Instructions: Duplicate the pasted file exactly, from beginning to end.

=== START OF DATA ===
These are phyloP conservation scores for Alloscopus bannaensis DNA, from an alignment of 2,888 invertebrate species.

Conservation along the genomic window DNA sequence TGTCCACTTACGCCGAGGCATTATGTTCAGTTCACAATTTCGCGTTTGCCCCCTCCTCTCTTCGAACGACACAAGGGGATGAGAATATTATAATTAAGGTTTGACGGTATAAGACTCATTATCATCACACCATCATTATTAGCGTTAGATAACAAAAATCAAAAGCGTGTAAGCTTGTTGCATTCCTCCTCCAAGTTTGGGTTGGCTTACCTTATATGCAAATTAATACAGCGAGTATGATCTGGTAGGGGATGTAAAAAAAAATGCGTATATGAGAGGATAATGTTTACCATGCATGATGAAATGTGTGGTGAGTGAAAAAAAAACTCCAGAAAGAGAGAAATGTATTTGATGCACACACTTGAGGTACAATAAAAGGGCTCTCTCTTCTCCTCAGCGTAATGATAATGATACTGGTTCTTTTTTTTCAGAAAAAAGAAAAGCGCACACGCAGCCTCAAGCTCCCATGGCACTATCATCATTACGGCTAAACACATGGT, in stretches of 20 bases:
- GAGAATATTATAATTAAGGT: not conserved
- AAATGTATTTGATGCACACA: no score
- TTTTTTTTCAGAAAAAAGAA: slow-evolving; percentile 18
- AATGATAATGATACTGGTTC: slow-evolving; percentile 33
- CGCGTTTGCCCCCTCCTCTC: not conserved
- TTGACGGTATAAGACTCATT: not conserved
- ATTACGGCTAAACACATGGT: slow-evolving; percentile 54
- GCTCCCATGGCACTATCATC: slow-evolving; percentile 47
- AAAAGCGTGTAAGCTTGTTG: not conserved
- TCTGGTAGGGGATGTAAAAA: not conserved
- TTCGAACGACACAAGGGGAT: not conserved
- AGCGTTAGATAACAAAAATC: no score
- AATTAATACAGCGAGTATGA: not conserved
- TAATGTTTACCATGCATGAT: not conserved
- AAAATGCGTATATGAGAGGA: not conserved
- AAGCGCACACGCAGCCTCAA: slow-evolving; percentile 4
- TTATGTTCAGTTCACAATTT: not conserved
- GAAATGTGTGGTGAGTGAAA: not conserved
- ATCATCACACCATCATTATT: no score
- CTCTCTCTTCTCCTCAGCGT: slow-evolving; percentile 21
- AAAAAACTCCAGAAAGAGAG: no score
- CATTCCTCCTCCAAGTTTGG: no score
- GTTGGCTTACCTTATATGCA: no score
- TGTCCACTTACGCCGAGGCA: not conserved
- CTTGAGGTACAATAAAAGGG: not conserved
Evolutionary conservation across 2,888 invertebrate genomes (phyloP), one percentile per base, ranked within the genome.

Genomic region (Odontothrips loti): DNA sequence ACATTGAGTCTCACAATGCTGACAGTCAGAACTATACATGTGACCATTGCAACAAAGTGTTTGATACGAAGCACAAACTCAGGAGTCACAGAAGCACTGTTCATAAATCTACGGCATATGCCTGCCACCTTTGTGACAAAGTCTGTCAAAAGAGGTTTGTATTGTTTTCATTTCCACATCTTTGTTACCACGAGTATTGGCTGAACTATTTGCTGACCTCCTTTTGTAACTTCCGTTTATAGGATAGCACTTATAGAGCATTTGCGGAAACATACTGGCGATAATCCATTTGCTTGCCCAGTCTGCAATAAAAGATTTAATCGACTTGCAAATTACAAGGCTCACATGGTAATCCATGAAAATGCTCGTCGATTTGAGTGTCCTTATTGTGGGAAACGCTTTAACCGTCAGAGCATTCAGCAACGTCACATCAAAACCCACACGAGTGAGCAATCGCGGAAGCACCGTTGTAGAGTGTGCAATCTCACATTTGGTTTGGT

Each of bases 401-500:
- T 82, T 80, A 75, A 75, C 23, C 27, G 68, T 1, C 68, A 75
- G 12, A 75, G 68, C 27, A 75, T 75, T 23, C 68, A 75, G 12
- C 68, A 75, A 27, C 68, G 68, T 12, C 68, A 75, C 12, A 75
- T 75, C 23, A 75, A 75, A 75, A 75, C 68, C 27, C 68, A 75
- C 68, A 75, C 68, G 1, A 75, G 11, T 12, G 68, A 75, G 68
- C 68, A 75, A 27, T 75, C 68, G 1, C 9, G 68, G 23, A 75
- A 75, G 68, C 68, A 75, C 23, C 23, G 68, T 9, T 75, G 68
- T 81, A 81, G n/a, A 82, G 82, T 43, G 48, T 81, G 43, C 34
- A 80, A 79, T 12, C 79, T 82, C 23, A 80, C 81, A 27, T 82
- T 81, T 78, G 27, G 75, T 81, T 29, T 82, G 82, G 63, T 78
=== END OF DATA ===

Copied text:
These are phyloP conservation scores for Alloscopus bannaensis DNA, from an alignment of 2,888 invertebrate species.

Conservation along the genomic window DNA sequence TGTCCACTTACGCCGAGGCATTATGTTCAGTTCACAATTTCGCGTTTGCCCCCTCCTCTCTTCGAACGACACAAGGGGATGAGAATATTATAATTAAGGTTTGACGGTATAAGACTCATTATCATCACACCATCATTATTAGCGTTAGATAACAAAAATCAAAAGCGTGTAAGCTTGTTGCATTCCTCCTCCAAGTTTGGGTTGGCTTACCTTATATGCAAATTAATACAGCGAGTATGATCTGGTAGGGGATGTAAAAAAAAATGCGTATATGAGAGGATAATGTTTACCATGCATGATGAAATGTGTGGTGAGTGAAAAAAAAACTCCAGAAAGAGAGAAATGTATTTGATGCACACACTTGAGGTACAATAAAAGGGCTCTCTCTTCTCCTCAGCGTAATGATAATGATACTGGTTCTTTTTTTTCAGAAAAAAGAAAAGCGCACACGCAGCCTCAAGCTCCCATGGCACTATCATCATTACGGCTAAACACATGGT, in stretches of 20 bases:
- GAGAATATTATAATTAAGGT: not conserved
- AAATGTATTTGATGCACACA: no score
- TTTTTTTTCAGAAAAAAGAA: slow-evolving; percentile 18
- AATGATAATGATACTGGTTC: slow-evolving; percentile 33
- CGCGTTTGCCCCCTCCTCTC: not conserved
- TTGACGGTATAAGACTCATT: not conserved
- ATTACGGCTAAACACATGGT: slow-evolving; percentile 54
- GCTCCCATGGCACTATCATC: slow-evolving; percentile 47
- AAAAGCGTGTAAGCTTGTTG: not conserved
- TCTGGTAGGGGATGTAAAAA: not conserved
- TTCGAACGACACAAGGGGAT: not conserved
- AGCGTTAGATAACAAAAATC: no score
- AATTAATACAGCGAGTATGA: not conserved
- TAATGTTTACCATGCATGAT: not conserved
- AAAATGCGTATATGAGAGGA: not conserved
- AAGCGCACACGCAGCCTCAA: slow-evolving; percentile 4
- TTATGTTCAGTTCACAATTT: not conserved
- GAAATGTGTGGTGAGTGAAA: not conserved
- ATCATCACACCATCATTATT: no score
- CTCTCTCTTCTCCTCAGCGT: slow-evolving; percentile 21
- AAAAAACTCCAGAAAGAGAG: no score
- CATTCCTCCTCCAAGTTTGG: no score
- GTTGGCTTACCTTATATGCA: no score
- TGTCCACTTACGCCGAGGCA: not conserved
- CTTGAGGTACAATAAAAGGG: not conserved
Evolutionary conservation across 2,888 invertebrate genomes (phyloP), one percentile per base, ranked within the genome.

Genomic region (Odontothrips loti): DNA sequence ACATTGAGTCTCACAATGCTGACAGTCAGAACTATACATGTGACCATTGCAACAAAGTGTTTGATACGAAGCACAAACTCAGGAGTCACAGAAGCACTGTTCATAAATCTACGGCATATGCCTGCCACCTTTGTGACAAAGTCTGTCAAAAGAGGTTTGTATTGTTTTCATTTCCACATCTTTGTTACCACGAGTATTGGCTGAACTATTTGCTGACCTCCTTTTGTAACTTCCGTTTATAGGATAGCACTTATAGAGCATTTGCGGAAACATACTGGCGATAATCCATTTGCTTGCCCAGTCTGCAATAAAAGATTTAATCGACTTGCAAATTACAAGGCTCACATGGTAATCCATGAAAATGCTCGTCGATTTGAGTGTCCTTATTGTGGGAAACGCTTTAACCGTCAGAGCATTCAGCAACGTCACATCAAAACCCACACGAGTGAGCAATCGCGGAAGCACCGTTGTAGAGTGTGCAATCTCACATTTGGTTTGGT

Each of bases 401-500:
- T 82, T 80, A 75, A 75, C 23, C 27, G 68, T 1, C 68, A 75
- G 12, A 75, G 68, C 27, A 75, T 75, T 23, C 68, A 75, G 12
- C 68, A 75, A 27, C 68, G 68, T 12, C 68, A 75, C 12, A 75
- T 75, C 23, A 75, A 75, A 75, A 75, C 68, C 27, C 68, A 75
- C 68, A 75, C 68, G 1, A 75, G 11, T 12, G 68, A 75, G 68
- C 68, A 75, A 27, T 75, C 68, G 1, C 9, G 68, G 23, A 75
- A 75, G 68, C 68, A 75, C 23, C 23, G 68, T 9, T 75, G 68
- T 81, A 81, G n/a, A 82, G 82, T 43, G 48, T 81, G 43, C 34
- A 80, A 79, T 12, C 79, T 82, C 23, A 80, C 81, A 27, T 82
- T 81, T 78, G 27, G 75, T 81, T 29, T 82, G 82, G 63, T 78